Owners of Brompton’s don’t just own a bicycle; they own a product which through its designs and innovations is built to last. The ability to fold the bike into a compact unit which can easily be taken on public transport is the fundamental element of its design.
With their commitment to excellence and the high quality expected by its customers the company has decided that now is the right time to invest in twenty first century measurement equipment in the form of a DEA GLOBAL Performance coordinate measuring machine (CMM).
At its site in Brentford, London, Brompton Bicycle designs and manufactures the famous Brompton folding bike, an iconic sight on the streets of London for 30 years, and now increasingly seen in cities around the world. Brompton are proud of their heritage: when you enter their manufacturing facility the first thing you see is a mini museum of the original Brompton’s as designed by the bike’s inventor Andrew Ritchie.
Increase in throughput required
Whilst the fundamental design principals of the folding bike have remained the same since the original 1973 design, the product and manufacturing processes have undergone continuous improvement, especially in recent times. With the increase in sales Brompton has turned from manual to automated brazing and CNC machining. “In order to reach our output targets we have had to modernise the whole production process”, explains Greg Smith, Technical Support Manager. “Over the next few years the plan is that we will double our output, meaning that we have had to go through a complete change in our manufacturing.”
Taking a big step forward
It is because of this huge increase in output that Brompton needed the automated DEA GLOBAL Performance CMM from Hexagon Metrology for bike frame inspection. Inspecting 1 in 50 frames and sub-assemblies keeps the inspection room very busy. Terry Blackman, Quality Control Engineer at Brompton is extremely confident in the product he is assuring – so much so that his 12 mile journey to work each day is taken partly on the London underground and partly on his folding Brompton bike.
How to measure easily
When Brompton was looking at potential suppliers for the new CMM a particular focus was on the ease of use. “We were particularly impressed with the simplicity of the PC-DMIS CAD software which allowed us to quite easily achieve the results we needed”, explains Terry Blackman. “The hands-on training I had at Hexagon Metrology’s training centre was enhanced with a day onsite at our factory to further understand measurement techniques specific to our bike frames. I find the software very impressive, using it both with and without CAD.”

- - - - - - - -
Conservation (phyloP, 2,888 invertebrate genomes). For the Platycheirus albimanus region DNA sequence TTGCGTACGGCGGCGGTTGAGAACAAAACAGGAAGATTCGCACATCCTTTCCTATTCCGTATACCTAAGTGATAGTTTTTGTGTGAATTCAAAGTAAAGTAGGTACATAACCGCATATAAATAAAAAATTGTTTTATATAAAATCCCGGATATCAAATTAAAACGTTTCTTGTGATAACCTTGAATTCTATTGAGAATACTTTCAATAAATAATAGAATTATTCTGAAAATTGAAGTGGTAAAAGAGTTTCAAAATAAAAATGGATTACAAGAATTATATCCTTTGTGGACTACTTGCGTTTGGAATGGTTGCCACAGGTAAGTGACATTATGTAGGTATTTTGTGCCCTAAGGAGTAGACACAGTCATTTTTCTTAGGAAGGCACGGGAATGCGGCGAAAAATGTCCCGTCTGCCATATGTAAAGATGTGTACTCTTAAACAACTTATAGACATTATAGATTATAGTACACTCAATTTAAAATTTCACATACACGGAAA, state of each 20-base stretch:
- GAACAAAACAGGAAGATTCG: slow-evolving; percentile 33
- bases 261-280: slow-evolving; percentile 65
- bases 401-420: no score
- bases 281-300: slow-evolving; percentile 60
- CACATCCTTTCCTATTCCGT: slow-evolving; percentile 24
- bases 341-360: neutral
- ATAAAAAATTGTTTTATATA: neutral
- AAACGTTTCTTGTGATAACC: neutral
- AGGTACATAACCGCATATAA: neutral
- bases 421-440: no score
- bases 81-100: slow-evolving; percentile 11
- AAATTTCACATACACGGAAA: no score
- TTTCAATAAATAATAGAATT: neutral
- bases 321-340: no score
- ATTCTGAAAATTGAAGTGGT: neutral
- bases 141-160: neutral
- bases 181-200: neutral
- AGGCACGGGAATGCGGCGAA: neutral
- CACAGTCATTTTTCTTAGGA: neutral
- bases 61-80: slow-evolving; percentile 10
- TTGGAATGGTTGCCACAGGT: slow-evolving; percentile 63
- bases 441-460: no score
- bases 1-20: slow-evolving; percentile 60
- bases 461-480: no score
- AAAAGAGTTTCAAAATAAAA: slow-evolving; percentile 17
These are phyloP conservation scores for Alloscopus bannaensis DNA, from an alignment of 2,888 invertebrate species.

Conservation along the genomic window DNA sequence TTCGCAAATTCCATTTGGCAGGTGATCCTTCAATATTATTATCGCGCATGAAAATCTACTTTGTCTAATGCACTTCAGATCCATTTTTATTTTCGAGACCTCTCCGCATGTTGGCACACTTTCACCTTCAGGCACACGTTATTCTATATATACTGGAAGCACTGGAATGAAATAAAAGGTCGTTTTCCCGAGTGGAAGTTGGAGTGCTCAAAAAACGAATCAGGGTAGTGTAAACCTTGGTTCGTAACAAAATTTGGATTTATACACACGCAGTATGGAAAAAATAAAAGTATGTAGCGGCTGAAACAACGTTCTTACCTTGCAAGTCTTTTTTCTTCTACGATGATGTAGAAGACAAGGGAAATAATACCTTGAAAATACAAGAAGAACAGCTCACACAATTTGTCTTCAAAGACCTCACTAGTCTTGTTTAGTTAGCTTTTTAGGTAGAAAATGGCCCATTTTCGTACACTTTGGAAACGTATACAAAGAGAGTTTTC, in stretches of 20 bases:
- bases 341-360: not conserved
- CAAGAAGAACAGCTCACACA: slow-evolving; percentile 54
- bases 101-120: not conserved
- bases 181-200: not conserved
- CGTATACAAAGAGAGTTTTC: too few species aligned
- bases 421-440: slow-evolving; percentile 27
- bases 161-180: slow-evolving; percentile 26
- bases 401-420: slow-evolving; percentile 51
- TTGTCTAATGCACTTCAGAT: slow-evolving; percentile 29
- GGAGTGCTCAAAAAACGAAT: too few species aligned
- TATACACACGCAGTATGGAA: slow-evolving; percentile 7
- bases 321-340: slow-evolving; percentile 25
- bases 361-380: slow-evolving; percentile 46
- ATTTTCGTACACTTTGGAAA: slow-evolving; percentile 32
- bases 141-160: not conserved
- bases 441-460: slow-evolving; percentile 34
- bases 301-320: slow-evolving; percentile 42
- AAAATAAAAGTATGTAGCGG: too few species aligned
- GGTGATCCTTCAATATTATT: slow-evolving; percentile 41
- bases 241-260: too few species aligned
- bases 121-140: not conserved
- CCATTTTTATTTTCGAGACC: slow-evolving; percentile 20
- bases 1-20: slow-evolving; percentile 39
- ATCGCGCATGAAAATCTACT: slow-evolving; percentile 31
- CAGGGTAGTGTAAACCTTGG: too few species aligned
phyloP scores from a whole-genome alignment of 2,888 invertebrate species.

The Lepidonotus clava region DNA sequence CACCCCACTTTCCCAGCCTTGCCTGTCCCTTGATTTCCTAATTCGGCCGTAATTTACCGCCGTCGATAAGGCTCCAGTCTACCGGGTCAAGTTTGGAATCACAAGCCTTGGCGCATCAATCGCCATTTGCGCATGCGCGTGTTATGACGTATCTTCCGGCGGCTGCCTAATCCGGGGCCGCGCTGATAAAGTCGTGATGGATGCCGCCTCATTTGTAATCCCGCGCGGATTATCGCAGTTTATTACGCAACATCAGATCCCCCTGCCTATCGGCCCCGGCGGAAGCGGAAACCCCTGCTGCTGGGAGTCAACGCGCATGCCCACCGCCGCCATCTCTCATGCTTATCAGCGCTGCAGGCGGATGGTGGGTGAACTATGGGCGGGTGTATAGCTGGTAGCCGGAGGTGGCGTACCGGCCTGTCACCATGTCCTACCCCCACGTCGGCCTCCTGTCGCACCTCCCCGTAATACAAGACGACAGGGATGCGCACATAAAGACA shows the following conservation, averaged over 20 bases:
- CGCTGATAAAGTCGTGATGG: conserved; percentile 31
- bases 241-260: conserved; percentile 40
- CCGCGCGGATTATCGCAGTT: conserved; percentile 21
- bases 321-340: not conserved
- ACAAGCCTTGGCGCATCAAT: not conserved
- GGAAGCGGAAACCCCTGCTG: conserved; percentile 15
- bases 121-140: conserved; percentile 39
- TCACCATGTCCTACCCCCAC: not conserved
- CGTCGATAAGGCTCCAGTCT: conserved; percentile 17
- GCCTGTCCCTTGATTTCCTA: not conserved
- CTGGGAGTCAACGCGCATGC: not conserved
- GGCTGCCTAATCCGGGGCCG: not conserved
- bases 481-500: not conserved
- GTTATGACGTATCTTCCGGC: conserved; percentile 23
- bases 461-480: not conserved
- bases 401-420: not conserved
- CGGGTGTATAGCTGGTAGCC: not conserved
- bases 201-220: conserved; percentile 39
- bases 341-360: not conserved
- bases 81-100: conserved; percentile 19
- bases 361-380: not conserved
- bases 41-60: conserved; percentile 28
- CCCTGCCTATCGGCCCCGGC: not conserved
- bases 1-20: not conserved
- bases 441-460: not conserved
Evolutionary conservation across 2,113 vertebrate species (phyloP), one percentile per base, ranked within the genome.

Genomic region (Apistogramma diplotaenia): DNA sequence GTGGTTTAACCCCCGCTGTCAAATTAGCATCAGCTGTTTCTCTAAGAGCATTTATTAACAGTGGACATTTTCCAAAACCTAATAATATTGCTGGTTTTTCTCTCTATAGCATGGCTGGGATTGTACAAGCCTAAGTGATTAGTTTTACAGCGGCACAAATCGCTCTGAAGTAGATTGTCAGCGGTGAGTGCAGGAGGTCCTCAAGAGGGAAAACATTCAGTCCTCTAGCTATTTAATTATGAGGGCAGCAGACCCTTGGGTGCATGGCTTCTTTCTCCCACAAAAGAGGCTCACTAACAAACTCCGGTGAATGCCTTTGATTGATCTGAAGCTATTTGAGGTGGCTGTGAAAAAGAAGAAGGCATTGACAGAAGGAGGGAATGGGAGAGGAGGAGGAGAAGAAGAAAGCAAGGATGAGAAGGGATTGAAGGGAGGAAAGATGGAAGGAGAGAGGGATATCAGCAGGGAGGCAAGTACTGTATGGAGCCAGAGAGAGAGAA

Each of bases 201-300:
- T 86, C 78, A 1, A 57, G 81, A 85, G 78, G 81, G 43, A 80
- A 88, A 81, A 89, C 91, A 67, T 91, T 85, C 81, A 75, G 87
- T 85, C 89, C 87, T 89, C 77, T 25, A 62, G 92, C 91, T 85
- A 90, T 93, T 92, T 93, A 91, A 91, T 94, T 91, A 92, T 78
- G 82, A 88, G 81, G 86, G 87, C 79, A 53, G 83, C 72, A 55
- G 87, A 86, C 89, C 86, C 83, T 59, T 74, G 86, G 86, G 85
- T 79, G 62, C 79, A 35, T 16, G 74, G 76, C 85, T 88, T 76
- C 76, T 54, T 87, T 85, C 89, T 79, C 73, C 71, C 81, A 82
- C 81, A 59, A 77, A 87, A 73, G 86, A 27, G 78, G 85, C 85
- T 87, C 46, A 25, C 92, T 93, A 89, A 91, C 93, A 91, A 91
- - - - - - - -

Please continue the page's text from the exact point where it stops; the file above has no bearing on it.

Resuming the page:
Prior to the installation of the DEA GLOBAL Performance CMM measurements and inspections on bike parts were carried out using basic principles. A multitude of hand tools and dedicated checking fixtures were in use. Whilst dedicated gauging offered a general check for manufacturing, it was time- consuming and inflexible when parts changed.
How to hold the parts
One of the challenges of measuring the bike frames with the CMM is being able to hold them in a suitable position in order for the probe to easily access all the features. Hexagon Metrology was able to cover this issue using its own fixture design and manufacturing service. A series of fixtures have been designed to hold the various parts. “Having these fixtures means that we can ensure extremely repeatable measurement”, explains Terry Blackman. “It is our intention in the future to have shop floor operators able to use the CMM unsupervised. Using fixtures makes this much easier as no manual alignments will be necessary. The operators can just load the part and click a picture on the screen.”
The future certainly looks bright for Brompton. The increase in demand from environmentally concerned commuters is ensuring that the new DEA GLOBAL Performance CMM will be kept busy for years to come. Greg Smith is confident that the CMM will play a big part in securing the future of their product: “The CMM is probably the most significant capital purchase we have ever made.”